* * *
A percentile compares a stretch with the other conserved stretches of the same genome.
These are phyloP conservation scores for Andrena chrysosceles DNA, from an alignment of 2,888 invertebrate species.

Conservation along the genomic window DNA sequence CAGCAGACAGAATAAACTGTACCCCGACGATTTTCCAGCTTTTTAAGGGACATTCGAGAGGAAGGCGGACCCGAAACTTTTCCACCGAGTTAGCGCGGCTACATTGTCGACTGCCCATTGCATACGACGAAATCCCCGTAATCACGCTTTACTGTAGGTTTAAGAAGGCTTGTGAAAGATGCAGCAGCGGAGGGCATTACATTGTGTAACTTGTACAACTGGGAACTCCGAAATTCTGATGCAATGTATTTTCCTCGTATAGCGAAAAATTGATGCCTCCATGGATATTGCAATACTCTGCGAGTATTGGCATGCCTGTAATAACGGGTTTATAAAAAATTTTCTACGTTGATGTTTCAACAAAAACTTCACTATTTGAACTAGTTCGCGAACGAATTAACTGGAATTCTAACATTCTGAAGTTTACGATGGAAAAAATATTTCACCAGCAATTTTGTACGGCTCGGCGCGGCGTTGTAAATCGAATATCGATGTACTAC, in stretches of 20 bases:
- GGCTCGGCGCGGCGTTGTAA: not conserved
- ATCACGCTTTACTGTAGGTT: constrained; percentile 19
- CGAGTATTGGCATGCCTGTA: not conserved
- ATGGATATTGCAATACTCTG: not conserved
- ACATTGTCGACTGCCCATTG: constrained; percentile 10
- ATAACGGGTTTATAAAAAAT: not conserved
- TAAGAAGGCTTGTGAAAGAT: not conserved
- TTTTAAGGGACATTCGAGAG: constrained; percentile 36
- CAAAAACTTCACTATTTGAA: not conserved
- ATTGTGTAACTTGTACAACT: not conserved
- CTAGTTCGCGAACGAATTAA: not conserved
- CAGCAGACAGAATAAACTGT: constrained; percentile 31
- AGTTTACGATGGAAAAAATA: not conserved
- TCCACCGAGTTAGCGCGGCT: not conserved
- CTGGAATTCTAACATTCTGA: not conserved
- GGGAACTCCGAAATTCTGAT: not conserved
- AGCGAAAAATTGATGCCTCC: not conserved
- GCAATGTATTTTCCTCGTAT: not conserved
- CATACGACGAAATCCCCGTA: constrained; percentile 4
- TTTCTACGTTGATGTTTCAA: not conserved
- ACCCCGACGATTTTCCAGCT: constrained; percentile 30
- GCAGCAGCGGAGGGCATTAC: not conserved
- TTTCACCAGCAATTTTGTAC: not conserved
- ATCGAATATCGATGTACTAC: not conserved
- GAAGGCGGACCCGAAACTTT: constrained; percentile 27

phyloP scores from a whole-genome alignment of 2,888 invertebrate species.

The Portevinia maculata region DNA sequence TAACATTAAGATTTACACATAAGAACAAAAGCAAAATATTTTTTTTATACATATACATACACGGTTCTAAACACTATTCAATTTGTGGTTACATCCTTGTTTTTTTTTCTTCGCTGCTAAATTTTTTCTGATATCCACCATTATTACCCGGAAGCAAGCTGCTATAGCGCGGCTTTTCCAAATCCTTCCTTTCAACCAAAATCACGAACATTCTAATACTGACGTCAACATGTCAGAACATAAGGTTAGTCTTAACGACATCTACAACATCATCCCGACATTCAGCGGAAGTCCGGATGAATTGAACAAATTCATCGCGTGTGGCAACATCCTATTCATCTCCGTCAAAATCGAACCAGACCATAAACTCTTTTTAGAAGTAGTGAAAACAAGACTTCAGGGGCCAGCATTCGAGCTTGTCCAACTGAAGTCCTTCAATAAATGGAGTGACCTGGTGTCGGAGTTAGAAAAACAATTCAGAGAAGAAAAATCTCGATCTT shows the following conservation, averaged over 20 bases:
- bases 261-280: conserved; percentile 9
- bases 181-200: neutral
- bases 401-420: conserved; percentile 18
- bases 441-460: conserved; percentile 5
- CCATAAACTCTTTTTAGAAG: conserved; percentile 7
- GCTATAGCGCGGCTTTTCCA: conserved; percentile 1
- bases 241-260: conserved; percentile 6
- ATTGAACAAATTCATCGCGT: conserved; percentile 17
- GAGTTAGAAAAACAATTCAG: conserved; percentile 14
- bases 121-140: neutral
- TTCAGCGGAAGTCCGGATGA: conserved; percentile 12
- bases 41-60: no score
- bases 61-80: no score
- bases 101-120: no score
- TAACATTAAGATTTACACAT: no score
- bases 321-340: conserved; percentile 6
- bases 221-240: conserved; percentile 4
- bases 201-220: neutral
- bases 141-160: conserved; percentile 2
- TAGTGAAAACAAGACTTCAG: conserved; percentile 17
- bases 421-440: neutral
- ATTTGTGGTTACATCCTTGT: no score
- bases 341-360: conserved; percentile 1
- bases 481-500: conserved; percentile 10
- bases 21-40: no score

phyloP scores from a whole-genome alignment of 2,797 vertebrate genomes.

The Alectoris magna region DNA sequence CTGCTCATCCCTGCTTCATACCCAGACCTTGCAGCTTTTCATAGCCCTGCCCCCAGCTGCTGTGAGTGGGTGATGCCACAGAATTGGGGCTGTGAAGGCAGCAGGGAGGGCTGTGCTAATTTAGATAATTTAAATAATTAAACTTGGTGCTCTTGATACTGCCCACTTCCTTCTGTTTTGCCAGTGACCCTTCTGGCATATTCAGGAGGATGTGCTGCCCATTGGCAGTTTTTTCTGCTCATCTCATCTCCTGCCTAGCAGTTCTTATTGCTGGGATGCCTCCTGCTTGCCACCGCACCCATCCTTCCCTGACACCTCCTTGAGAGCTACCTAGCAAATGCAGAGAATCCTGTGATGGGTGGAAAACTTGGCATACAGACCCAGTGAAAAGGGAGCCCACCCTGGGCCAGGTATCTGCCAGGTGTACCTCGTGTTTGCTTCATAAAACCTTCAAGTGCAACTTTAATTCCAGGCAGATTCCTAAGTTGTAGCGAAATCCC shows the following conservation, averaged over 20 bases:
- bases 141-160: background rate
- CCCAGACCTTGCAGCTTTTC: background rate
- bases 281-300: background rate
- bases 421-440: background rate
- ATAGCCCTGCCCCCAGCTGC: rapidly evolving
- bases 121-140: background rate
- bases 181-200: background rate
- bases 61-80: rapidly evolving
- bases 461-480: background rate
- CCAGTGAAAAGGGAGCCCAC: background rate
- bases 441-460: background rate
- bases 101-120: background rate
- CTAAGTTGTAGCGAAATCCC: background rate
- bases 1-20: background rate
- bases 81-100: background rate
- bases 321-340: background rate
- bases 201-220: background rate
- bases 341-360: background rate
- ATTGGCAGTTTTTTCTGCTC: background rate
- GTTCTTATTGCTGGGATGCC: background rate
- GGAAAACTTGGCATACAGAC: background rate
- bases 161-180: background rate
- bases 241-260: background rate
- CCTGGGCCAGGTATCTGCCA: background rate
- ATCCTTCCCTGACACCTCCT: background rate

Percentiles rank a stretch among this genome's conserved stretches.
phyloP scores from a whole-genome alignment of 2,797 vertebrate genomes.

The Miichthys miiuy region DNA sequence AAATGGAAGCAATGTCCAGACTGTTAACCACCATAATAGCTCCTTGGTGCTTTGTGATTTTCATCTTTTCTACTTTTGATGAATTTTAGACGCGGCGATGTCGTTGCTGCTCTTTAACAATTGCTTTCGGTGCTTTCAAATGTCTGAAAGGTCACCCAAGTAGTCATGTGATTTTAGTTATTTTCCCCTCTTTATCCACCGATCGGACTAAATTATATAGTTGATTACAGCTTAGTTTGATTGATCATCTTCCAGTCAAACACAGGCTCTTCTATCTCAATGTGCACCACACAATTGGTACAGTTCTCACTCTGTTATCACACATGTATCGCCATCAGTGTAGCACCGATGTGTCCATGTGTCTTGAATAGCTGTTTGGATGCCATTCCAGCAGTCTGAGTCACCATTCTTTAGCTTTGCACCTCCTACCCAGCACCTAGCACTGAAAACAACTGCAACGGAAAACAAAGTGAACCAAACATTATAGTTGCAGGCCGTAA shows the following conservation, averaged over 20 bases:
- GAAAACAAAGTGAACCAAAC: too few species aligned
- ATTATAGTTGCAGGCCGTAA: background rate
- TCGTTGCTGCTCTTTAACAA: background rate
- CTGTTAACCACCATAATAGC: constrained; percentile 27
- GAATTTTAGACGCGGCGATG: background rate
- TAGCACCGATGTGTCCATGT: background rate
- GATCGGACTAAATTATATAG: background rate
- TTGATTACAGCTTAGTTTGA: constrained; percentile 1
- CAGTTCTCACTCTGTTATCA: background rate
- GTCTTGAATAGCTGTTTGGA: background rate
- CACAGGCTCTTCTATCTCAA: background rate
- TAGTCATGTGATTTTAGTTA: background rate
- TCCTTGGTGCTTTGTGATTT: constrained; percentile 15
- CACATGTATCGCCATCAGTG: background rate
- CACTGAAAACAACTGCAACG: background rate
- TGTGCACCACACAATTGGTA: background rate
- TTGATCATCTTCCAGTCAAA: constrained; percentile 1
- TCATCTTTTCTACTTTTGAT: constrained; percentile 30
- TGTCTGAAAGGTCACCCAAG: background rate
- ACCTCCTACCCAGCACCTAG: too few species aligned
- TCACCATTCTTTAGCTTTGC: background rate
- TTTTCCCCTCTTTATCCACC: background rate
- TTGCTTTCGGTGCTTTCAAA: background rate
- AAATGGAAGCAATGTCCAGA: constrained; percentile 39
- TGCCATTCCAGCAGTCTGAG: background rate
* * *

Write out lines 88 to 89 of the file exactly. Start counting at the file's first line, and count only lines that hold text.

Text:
- TCGTTGCTGCTCTTTAACAA: background rate
- CTGTTAACCACCATAATAGC: constrained; percentile 27